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By Audrey Korir

Budgeting may sound complicated, but it can be a very basic personal finance skill. Whether you decide to make your budget simple or detailed to the last coin, the most important part of budgeting is to put it into practice.

The difficulties of sticking to a budget tend to be as a result of the following common mistakes:

1. Guesstimating Your Monthly Costs:

When you first come up with a budget, you may not be too clear on how much to assign various expenses. This means that you make guesses and estimates, and hope that the money you set aside is enough to cover everything.

However, this first draft isn’t going to be the budget you end up with. To improve your odds of success, start with an idea of how much you’ve spent in the last three months. Keep a record of your spending and at the end of this period, average the cost for each category on your budget.

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2. Not Tracking Your Spending:

If you are not keeping track of your spending, you’re not going to know when you’ve reached a budgetary limit, and you may find yourself undoing all the good you did when you started budgeting.

You can either note down every shilling you use, or bank on the envelope method. With the latter system, set aside the cash you need for each budget item in its envelope- so this could be for groceries, house shopping, cleaning services, fuel and so on.

This helps you monitor what you have available to spend which reduces the chance of spending cash frivolously.

3. Forgetting to Set Aside Entertainment Money:

Budgeting always comes across like such serious business that it’s easy to forget to set aside some cash for entertainment.  To boost your odds of sticking to a financial plan, set aside some cash that you can spend as you see fit.  You can use this money for dinners out, or a clothing spree. Spending without a plan could see you spend more than you can afford to.

4. Leaving Out Some Categories:

There’s spending that we do every other month that we usually do not see the need to put down in our budgets.  However, this kind of spending can mess up attempts to keep a close eye on the money leaving your account.  To adequately prepare for these expenses, which include things like wedding gifts and funeral contributions, set an upper limit for what you are willing to spend in a year, divide this amount by 12 to determine how much to set aside each month.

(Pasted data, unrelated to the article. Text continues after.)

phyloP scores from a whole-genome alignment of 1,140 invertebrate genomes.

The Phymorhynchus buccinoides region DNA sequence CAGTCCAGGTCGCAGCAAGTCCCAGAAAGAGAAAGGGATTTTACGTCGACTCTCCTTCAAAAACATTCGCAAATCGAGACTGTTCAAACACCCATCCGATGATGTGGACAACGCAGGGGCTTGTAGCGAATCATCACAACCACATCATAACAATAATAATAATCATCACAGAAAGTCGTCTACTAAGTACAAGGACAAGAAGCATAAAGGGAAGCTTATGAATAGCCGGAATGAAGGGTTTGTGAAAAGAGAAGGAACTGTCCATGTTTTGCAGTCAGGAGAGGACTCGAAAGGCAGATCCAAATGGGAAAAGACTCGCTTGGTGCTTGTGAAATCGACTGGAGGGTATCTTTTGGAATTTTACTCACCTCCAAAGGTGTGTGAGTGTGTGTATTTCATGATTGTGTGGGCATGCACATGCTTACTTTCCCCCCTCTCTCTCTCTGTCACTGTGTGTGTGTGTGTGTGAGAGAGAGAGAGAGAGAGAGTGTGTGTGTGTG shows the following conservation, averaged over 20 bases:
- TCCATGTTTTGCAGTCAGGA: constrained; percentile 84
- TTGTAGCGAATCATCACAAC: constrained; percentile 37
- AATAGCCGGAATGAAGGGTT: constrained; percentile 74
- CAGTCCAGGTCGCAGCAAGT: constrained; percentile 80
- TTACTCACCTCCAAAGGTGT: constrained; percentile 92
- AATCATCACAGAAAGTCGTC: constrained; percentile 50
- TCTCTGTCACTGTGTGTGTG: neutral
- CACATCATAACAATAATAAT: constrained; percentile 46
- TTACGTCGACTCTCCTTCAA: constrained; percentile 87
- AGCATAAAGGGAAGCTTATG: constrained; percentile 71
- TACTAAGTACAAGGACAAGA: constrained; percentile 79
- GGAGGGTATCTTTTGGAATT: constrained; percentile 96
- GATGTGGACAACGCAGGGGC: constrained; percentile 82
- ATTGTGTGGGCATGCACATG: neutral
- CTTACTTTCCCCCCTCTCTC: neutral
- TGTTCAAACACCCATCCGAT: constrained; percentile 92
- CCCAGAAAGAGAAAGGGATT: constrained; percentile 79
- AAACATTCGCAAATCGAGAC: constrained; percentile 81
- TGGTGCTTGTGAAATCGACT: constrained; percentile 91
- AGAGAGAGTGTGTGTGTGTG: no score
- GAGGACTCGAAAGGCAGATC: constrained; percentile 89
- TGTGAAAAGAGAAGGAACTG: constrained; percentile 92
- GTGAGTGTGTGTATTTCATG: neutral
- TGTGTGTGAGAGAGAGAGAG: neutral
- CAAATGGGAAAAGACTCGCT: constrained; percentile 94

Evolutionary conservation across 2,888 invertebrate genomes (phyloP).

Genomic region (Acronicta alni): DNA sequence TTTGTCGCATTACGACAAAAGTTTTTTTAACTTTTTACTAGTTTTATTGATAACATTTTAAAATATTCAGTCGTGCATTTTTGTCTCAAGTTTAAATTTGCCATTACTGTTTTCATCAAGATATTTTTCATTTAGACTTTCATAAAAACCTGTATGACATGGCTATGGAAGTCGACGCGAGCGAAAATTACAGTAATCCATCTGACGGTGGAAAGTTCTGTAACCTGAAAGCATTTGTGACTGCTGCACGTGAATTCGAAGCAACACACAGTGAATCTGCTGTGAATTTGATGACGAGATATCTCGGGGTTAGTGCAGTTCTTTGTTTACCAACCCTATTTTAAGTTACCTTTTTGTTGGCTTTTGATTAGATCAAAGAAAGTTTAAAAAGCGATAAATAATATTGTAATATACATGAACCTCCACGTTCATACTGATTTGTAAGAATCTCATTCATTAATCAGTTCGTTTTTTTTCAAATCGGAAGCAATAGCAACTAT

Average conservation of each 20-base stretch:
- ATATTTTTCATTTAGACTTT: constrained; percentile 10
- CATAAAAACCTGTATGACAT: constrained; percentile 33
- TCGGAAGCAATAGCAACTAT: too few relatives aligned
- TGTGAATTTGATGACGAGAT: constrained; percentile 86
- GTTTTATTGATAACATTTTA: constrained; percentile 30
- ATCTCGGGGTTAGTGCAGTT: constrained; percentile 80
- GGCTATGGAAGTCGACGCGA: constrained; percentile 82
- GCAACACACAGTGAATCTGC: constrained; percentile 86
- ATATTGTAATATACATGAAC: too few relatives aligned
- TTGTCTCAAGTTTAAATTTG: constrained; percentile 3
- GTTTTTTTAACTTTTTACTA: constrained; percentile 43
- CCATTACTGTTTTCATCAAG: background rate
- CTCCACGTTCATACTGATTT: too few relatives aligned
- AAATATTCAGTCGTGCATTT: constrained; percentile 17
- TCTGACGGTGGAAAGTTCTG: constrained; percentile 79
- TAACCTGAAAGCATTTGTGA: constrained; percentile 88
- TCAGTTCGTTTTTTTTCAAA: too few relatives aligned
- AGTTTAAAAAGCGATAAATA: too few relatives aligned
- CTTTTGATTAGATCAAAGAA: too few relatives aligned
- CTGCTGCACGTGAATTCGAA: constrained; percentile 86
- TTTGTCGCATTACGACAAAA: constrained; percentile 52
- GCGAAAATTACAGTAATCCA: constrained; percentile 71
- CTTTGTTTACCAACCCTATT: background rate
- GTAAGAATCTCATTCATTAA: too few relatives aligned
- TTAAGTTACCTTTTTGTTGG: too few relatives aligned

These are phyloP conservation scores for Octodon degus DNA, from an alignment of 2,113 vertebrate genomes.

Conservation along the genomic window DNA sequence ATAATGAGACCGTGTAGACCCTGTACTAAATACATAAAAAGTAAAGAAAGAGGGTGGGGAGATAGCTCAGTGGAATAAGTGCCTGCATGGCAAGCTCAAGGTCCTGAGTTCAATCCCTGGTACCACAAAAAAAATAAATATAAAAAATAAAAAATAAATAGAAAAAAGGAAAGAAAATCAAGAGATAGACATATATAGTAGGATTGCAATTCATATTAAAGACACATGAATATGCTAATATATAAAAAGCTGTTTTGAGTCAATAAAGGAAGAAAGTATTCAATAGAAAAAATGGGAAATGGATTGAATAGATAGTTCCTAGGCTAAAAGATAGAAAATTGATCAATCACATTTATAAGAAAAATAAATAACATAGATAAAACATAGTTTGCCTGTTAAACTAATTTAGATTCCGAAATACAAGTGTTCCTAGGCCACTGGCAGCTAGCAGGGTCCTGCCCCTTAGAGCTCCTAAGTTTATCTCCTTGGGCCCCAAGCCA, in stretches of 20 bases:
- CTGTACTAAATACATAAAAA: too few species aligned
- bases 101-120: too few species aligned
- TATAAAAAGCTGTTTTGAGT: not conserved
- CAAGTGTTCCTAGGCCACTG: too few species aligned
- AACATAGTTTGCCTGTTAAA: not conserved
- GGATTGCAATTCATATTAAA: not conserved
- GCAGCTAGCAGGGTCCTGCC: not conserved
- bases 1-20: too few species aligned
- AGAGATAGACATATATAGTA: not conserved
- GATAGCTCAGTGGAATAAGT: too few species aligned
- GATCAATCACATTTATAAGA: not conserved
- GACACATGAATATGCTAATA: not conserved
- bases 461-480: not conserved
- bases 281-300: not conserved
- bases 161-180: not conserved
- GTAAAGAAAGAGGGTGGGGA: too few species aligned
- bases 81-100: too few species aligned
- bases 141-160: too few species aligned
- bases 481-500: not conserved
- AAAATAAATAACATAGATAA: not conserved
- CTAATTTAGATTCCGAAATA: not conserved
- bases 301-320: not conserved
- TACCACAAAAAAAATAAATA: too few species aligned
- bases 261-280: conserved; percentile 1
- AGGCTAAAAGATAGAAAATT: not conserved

5. Working Alone:

If you are married or in a committed relationship where the financials are shared, you can’t work on a budget by yourself. Come up with a list of expenses, share them out and try to stick to your end of the bargain.  If this proves too difficult, you may consider both contributing to a central kitty, and have one of you manage the cash expenditure. Hold regular budget review meetings to keep everything on track to ensure that no one feels overwhelmed.

6. Varying Your Expenses Based On Your Income:

If you are an entrepreneur or you work on a contract, it can be difficult to set a budget because your income isn’t regular. Some months will be more difficult to get by than others if big bills fall due at the same time. To get around this, try and save up a certain percentage from all the cash you make until you can comfortably cover a month of expenses. And then work off of this account, and use a percentage of any new cash to refill it.

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7. Failing To Build An Emergency Fund:

An emergency fund holds the money you need to cover unexpected costs, like medical emergencies, car or an appliance getting spoilt.

This fund helps you avoid dipping into the cash unless it’s for a specific list of items that you’ve listed as emergencies.


Drawing up a budget is personal finance 101, sticking to it may be a task but it is what will help you to live within your means.